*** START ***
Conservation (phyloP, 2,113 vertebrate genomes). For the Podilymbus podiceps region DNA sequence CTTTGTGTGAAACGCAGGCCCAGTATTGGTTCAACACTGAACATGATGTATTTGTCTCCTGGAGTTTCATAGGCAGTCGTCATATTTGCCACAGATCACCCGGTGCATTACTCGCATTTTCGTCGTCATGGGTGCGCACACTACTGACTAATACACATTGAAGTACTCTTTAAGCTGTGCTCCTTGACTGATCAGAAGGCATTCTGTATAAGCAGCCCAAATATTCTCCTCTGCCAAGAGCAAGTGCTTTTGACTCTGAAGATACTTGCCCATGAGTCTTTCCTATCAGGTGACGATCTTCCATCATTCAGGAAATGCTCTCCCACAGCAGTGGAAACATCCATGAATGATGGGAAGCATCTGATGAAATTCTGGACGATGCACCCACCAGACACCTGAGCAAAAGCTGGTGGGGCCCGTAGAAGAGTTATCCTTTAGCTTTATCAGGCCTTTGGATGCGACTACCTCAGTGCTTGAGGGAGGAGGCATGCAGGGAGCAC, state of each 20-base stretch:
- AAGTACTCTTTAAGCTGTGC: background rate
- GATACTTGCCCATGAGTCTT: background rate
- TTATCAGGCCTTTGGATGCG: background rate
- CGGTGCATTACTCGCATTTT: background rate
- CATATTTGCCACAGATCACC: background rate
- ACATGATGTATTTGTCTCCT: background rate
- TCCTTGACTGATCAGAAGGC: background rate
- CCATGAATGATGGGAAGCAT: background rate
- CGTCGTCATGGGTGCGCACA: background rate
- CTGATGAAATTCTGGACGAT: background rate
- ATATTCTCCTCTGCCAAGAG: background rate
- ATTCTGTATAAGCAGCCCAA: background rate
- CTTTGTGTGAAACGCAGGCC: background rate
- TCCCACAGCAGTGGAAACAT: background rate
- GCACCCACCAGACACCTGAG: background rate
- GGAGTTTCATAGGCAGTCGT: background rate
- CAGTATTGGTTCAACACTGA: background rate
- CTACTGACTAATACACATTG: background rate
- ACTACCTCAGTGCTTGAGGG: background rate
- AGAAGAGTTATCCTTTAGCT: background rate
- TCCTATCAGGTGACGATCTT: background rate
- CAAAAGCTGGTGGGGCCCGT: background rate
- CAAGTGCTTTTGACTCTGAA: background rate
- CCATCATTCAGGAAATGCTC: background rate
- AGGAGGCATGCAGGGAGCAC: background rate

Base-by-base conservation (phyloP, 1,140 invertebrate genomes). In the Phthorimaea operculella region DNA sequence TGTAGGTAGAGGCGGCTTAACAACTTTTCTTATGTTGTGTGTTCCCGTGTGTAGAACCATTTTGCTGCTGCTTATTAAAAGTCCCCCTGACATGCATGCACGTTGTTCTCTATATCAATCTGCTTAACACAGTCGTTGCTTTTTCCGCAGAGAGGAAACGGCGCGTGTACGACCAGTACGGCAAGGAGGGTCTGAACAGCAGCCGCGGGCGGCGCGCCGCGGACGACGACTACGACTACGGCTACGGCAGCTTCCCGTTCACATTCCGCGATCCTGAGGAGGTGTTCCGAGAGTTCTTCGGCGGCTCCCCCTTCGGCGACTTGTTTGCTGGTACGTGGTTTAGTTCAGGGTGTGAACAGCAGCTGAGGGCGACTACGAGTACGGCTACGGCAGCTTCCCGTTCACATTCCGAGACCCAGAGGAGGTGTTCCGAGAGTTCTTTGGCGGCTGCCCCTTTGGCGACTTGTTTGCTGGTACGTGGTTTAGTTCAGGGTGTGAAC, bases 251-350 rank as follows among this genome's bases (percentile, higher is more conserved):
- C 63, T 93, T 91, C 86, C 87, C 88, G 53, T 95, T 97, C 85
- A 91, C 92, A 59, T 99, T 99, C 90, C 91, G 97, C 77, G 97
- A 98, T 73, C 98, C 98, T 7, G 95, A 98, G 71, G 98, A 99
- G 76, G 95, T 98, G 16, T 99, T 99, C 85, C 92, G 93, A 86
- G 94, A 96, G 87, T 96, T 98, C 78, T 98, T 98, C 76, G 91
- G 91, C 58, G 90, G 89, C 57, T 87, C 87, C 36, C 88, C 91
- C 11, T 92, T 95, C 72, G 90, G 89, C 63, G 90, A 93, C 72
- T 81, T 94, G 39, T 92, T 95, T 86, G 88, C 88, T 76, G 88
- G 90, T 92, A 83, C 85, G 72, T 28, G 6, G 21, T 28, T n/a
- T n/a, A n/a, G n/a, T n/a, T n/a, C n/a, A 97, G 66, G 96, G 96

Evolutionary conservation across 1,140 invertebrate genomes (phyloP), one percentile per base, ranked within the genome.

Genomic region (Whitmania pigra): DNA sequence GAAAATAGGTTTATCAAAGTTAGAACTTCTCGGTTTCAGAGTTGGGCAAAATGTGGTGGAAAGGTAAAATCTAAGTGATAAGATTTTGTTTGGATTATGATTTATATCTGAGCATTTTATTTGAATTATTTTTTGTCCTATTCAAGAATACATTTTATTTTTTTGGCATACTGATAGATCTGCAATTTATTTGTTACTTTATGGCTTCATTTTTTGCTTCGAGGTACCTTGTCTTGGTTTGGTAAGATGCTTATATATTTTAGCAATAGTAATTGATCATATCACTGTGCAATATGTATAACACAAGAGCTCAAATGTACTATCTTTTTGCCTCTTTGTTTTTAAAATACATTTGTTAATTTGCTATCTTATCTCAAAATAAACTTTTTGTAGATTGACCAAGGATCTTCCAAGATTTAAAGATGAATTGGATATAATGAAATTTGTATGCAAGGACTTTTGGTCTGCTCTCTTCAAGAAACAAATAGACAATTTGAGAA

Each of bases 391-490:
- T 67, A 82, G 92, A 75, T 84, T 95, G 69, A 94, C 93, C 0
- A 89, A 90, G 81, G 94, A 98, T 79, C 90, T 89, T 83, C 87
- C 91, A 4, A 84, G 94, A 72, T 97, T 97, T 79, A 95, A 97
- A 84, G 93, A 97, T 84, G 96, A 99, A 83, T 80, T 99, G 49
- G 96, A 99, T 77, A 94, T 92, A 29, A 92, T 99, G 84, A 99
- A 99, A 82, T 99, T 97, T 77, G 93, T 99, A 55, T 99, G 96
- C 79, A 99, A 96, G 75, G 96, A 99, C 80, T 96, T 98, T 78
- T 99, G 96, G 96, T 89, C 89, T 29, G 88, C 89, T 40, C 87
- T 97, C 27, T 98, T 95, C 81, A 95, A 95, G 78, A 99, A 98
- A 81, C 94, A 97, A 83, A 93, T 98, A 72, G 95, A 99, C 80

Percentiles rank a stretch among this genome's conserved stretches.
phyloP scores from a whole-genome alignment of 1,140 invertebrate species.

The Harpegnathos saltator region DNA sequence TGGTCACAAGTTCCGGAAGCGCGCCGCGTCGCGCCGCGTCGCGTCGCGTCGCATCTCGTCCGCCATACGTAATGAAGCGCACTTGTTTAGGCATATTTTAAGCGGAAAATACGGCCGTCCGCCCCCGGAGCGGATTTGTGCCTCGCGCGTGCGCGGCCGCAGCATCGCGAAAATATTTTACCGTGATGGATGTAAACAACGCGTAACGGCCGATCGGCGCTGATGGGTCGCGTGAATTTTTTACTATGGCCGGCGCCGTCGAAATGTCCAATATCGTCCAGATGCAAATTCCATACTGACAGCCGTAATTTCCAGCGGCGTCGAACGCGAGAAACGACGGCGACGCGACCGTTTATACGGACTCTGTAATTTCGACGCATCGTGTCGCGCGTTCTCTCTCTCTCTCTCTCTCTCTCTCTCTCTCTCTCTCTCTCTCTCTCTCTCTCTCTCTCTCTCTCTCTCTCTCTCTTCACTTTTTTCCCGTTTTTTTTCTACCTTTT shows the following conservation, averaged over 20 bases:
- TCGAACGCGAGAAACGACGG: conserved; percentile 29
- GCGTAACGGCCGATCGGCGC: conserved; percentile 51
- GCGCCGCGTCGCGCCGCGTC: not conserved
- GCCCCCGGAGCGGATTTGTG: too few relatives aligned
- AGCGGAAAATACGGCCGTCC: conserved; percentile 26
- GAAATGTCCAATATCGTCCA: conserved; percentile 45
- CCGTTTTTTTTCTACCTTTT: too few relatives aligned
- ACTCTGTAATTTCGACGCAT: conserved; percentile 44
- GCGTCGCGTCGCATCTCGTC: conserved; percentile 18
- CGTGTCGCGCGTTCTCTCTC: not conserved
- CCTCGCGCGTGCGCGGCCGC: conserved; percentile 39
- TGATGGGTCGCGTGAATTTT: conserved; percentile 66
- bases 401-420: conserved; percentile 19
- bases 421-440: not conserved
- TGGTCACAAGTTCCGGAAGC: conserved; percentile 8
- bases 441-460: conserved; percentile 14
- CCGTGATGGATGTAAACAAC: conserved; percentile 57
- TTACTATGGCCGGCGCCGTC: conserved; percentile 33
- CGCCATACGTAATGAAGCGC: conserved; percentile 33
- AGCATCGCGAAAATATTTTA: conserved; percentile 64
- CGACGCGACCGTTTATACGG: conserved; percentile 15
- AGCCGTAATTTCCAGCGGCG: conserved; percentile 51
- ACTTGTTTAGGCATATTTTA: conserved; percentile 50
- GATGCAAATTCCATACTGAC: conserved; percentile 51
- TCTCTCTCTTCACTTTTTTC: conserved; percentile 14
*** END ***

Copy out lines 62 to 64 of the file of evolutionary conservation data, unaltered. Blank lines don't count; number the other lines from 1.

- GCGTCGCGTCGCATCTCGTC: conserved; percentile 18
- CGTGTCGCGCGTTCTCTCTC: not conserved
- CCTCGCGCGTGCGCGGCCGC: conserved; percentile 39